Transmitter 100 has several diagnostic features. C/D modulator 110 and V/D modulator 112 have diagnostic self-check features to verity correct operation. In addition, C/D modulator 110 includes circuitry to determine it any of the ring capacitor leads are open and therefore not connected to C/D modulator 110. The configuration registers in digital section 114 are protected with a redundancy scheme that alerts microprocessor 116 if any register bits have been corrupted. The modulator clocks and digital bit streams can be output from a digital test port of digital section 114 to allow advanced diagnostics.

At selected times, microprocessor 116 will set configuration bits within the registers of digital section 114 so that a self test of C/D modulator 110 and V/D modulator 112 will take place.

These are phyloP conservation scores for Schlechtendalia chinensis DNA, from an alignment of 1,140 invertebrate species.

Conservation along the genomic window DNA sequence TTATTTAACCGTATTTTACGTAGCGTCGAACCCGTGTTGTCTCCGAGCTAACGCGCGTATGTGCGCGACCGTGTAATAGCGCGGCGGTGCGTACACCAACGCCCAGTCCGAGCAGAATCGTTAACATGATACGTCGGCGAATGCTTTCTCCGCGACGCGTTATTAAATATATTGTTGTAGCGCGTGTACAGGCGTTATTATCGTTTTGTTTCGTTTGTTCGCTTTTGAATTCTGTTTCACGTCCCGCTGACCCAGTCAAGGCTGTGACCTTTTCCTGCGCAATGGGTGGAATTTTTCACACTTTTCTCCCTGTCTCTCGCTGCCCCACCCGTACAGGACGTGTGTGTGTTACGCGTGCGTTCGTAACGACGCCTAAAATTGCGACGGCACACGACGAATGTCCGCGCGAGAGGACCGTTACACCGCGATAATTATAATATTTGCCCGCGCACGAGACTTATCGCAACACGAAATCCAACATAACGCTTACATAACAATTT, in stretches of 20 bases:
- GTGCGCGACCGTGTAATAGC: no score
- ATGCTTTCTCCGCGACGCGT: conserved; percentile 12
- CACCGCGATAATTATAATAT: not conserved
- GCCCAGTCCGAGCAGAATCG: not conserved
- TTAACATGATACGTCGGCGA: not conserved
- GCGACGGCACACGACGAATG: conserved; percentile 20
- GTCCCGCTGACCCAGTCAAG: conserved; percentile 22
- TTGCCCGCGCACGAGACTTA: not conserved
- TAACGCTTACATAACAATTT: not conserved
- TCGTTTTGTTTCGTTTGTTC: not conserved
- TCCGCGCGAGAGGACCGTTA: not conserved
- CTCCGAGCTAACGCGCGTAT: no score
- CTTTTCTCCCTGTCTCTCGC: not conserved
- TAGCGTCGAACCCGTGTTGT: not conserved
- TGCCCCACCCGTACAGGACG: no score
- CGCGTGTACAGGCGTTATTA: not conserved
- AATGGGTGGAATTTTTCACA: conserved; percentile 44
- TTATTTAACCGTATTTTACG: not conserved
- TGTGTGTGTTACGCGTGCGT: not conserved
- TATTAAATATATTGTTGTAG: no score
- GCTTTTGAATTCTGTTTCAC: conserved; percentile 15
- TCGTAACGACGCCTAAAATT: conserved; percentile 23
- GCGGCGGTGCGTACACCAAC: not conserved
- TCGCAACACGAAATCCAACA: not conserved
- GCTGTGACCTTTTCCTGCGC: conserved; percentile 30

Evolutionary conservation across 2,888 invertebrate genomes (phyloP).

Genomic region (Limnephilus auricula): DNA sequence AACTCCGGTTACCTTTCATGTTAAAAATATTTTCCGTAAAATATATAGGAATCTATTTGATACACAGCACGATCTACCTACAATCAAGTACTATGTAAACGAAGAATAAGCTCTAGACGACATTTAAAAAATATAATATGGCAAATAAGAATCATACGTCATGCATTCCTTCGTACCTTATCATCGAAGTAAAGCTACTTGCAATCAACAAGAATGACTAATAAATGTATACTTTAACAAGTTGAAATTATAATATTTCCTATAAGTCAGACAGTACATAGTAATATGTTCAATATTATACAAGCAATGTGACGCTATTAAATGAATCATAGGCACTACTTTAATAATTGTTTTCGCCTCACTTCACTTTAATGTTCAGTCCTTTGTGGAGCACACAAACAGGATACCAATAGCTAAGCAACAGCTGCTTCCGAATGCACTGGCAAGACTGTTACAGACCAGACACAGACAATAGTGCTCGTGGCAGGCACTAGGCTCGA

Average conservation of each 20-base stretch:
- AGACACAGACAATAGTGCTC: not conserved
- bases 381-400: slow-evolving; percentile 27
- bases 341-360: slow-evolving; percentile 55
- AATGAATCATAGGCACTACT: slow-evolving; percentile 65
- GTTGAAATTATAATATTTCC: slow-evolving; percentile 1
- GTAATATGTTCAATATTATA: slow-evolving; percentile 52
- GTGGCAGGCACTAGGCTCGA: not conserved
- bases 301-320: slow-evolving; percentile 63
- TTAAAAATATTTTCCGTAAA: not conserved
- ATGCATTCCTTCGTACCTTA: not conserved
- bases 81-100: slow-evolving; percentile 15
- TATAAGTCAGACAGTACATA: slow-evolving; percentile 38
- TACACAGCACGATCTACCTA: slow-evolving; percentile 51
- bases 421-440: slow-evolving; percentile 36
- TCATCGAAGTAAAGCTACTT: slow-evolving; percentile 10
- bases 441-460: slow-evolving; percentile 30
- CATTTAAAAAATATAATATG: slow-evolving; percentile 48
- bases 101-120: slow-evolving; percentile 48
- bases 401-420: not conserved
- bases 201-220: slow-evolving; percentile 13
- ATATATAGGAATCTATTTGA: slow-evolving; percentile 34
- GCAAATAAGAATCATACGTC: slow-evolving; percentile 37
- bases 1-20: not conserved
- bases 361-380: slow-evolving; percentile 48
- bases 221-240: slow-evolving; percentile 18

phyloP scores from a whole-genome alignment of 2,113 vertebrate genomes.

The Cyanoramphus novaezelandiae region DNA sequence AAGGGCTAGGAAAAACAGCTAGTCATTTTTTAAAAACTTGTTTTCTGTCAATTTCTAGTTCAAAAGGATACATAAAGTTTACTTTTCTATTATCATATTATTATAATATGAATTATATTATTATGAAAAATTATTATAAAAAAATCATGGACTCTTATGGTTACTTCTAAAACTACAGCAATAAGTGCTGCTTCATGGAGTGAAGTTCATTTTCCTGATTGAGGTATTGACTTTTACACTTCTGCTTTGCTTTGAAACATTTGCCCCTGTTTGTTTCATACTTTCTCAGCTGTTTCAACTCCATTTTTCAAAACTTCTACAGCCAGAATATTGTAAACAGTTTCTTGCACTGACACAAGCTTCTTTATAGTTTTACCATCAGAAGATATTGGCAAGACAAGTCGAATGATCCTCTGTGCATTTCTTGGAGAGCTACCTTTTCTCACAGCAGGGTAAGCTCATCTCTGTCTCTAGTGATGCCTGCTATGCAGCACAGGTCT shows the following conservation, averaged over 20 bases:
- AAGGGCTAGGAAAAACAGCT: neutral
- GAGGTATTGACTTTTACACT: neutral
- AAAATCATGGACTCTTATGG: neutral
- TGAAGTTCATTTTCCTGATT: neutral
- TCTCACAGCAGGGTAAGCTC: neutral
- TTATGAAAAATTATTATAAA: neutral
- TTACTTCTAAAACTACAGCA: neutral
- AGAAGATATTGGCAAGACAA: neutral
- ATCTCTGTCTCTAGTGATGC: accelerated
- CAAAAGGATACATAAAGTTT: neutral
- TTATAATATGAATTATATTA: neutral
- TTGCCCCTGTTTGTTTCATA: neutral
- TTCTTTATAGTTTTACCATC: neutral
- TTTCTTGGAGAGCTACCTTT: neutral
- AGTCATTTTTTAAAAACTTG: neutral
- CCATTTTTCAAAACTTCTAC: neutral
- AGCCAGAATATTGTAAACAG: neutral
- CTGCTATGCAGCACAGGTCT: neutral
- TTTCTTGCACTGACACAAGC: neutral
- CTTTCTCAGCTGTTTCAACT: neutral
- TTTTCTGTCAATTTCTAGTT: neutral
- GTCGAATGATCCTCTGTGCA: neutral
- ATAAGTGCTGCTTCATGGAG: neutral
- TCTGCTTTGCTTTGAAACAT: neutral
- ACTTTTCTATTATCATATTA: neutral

In the case of C/D modulator 110, the diagnostic self-test mode is selected through the DMOD control signal from digital section 114. When the diagnostic self-test mode is selected, the sensor main capacitors CH and CL are disconnected, and the sensor ring capacitors CHR and CLR are replaced by an on-chip capacitor of a known value (CR=35 pF) which is internal to C/D modulator 110. CR acts as a surrogate sensor input to C/D modulator 110. C/D modulator 110 continues to operate, but with the surrogate capacitor CR being energized by the modulator clock signals. As a result, the PDATA output signal of C/D modulator 110 is a function of the high and low gain factors of KH, and KL, the linear compensation capacitances CLlin and CHlin, and surrogate sensor capacitor CR. The gain factors and the linear compensation capacitance values are selectable based upon configuration information contained in tire registers of digital section 114. This allows the diagnostic self-test mode to test C/D modulator 110 with several different sets of gain factors and linear compensation capacitance values. Thus the digital output of C/D modulator 110 is characterizable independent of the condition of the pressure sensor and independent of the applied pressure. The multiple values of gain and linearization capacitors that can be selected provide the ability to test C/D modulator 110 and digital section 114 at a multiplicity of different known input conditions representing a range of input pressures.